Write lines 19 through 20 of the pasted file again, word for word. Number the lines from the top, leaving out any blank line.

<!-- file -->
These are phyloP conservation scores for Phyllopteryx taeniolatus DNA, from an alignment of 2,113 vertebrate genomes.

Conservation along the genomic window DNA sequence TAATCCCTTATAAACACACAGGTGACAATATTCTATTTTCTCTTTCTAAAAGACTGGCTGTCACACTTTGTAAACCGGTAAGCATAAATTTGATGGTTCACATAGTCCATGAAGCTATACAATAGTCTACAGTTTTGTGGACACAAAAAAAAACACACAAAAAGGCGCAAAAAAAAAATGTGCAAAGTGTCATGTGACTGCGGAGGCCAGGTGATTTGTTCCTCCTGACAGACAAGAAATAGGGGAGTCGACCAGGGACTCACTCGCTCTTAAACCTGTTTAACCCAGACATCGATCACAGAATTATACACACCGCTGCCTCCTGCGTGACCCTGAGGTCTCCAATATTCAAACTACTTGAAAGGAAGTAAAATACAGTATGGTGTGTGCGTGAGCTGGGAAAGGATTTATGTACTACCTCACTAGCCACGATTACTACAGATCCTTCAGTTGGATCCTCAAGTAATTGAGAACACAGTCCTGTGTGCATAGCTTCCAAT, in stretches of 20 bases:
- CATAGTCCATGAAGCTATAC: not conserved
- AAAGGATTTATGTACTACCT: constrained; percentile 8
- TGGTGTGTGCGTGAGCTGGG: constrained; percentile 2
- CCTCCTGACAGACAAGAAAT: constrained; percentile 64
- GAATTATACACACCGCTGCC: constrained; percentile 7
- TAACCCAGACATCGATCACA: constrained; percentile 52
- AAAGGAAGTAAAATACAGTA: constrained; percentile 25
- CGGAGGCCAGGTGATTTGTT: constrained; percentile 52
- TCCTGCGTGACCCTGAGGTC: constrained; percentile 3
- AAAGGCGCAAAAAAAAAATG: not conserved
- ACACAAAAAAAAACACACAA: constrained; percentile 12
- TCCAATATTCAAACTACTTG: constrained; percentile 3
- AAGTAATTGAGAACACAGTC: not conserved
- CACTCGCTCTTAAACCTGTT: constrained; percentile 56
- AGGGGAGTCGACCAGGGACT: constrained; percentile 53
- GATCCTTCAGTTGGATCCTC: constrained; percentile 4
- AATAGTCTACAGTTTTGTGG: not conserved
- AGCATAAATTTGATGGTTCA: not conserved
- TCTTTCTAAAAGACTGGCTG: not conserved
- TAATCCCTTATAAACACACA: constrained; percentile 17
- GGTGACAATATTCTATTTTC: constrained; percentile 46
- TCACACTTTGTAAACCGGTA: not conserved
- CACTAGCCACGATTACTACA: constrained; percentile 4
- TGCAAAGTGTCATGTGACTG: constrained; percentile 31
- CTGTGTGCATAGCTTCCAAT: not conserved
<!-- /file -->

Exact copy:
- AATAGTCTACAGTTTTGTGG: not conserved
- AGCATAAATTTGATGGTTCA: not conserved